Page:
- Russian president Vladimir Putin has signed a bill which gives government the go ahead to develop a unique isolated internet only accessible within the country.
- Russia wants to develop a new domain name system (DNS) to protect it from cyber-attacks and make it independent of the world wide web.
- The bill says the government will “exercise centralised control over the communication network of general use.”
- Rights groups fear the plans could see Russia follow China into implementing a highly censored internet which is also used to surveil citizens.
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Russia has taken a major step in it’s ambition to cut itself off from the global internet and create closed network only accessible inside the country.
President Vladimir Putin signed a bill on Wednesday which gives government agencies the go-ahead to develop a “sustainable, secure, and fully functioning” Russian “sovereign internet.” The move is part of the Kremlin’s plan to isolate its internet usage as a means of defending against external cyberwarfare.
Few details as to the nature of the proposed new system are mentioned in the bill, but state news outlets report Russia will attempt to develop a unique domain name system (DNS) to shed dependence on the universal world wide web.
It will also see state-owned enterprises protected via encryption, according to media reports, and see Russia’s three internet domains merged into one.
The bill says the government will “exercise centralised control over the communication network of general use.”
On April 8, Putin assured Russians that the internet will always remain free in Russia.
But he caveated: “At the same time, it is also important to counter the risks and challenges of cyber crime and the spread of illegal content, which poses a threat to people’s rights and the state’s interests.”
If successful, the Kremlin says the isolated internet will make Russia more secure in the face of cyber attacks.
TheRussia’s move toward a closed internet network comes as major global powers move to defend themselves from external cyber attacks. The US imposed multiple rounds of sanctions on Russian firms and individuals in 2017, saying it was responding to Russian attempts to jeopardize the US power grid and financial system.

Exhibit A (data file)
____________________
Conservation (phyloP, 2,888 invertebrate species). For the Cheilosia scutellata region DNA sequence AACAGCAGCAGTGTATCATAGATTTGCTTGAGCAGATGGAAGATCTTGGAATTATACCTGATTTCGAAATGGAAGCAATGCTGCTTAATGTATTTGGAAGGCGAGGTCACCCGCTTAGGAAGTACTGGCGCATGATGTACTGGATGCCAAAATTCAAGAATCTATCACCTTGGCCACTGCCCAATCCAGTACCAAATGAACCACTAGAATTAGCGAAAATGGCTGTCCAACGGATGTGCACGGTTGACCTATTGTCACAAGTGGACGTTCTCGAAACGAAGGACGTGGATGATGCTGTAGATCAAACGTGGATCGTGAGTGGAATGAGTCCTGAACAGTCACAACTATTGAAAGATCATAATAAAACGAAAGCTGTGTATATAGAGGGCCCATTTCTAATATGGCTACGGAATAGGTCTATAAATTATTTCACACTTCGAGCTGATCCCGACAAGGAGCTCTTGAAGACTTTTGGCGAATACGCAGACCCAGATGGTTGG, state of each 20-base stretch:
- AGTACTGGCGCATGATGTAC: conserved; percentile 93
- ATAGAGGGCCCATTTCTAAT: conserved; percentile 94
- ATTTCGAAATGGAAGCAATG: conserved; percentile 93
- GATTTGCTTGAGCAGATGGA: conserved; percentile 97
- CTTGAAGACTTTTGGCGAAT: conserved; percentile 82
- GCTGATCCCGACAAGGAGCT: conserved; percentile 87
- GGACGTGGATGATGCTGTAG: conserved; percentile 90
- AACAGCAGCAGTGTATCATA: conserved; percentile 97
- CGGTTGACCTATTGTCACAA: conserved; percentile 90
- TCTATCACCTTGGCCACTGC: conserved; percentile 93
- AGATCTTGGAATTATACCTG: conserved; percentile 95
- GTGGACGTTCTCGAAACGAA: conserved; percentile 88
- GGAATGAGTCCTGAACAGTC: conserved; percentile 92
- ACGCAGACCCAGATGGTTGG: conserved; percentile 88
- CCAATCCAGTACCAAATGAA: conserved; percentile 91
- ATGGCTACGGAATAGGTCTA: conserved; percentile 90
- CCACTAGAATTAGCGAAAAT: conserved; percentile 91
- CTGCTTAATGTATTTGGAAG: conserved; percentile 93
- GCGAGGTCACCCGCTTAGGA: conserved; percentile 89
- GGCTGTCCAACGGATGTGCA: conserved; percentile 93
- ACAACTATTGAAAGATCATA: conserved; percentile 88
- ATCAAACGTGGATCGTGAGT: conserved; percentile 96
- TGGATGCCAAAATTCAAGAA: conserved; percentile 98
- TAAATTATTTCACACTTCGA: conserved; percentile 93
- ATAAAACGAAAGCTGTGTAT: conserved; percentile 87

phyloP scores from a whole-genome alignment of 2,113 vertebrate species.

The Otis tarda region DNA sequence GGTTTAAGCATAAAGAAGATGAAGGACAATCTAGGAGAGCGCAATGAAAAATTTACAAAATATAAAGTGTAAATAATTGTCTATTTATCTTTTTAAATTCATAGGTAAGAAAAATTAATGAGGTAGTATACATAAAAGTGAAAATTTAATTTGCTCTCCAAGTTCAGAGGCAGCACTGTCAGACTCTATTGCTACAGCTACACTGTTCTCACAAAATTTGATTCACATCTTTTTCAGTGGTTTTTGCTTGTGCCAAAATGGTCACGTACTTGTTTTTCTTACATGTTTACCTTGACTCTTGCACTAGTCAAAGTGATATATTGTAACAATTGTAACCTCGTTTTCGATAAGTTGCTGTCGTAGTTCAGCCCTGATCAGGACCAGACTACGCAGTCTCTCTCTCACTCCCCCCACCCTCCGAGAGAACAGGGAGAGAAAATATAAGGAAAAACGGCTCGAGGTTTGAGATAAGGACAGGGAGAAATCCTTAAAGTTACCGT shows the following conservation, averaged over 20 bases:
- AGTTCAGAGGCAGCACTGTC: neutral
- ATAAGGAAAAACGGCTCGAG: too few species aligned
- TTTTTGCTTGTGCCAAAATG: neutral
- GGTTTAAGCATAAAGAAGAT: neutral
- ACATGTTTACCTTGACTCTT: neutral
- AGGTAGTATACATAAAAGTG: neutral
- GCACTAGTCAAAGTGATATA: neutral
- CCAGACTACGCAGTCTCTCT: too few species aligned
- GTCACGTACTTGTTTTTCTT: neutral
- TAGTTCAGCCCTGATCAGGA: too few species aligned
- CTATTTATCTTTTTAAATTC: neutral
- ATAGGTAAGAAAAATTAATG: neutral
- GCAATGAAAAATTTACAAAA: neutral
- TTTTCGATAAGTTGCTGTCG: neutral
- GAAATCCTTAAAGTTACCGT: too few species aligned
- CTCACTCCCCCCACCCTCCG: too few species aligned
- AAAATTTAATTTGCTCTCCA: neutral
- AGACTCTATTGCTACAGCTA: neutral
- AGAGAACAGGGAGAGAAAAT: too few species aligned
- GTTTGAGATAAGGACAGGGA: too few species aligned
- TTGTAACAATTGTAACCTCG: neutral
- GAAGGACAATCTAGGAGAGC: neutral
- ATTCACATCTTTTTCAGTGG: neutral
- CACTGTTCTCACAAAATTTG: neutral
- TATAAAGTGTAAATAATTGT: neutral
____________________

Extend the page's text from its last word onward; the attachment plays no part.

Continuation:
The EU last year also said it would “strengthen the resilience” of its member states “in the digital domain” after the Netherlands said it caught four Russian intelligence agents trying to hack into the global chemical weapons watchdog headquarters while it was investigating Russia’s alleged involvement in the poisoning of Sergei Skripal last April.
Russia’s Ministry of Communications first hinted at the move to an isolated internet in 2017, when it said it wanted to route 95% of the country’s web traffic internally by 2020, the country’s Izvestia newspaper reported at the time.
The project will initially cost $US38 million, Russia’s financial watchdog said, according to the MIT Technology Review, but some involved in the plan expect it to cost more like $US300 million.
In February Russia announced it would be simulating an all-out cyber attack by switching off the whole country’s internet for one day, Russian news agency RosBiznesKonsalting reported.
It was planned for April 1, but it is not known whether the simulation happened.
Over 50% of Russians said they were against the new internet proposals, the state-funded VTsIOM pollster found.
The legislation will roll out on November 1, 2019.
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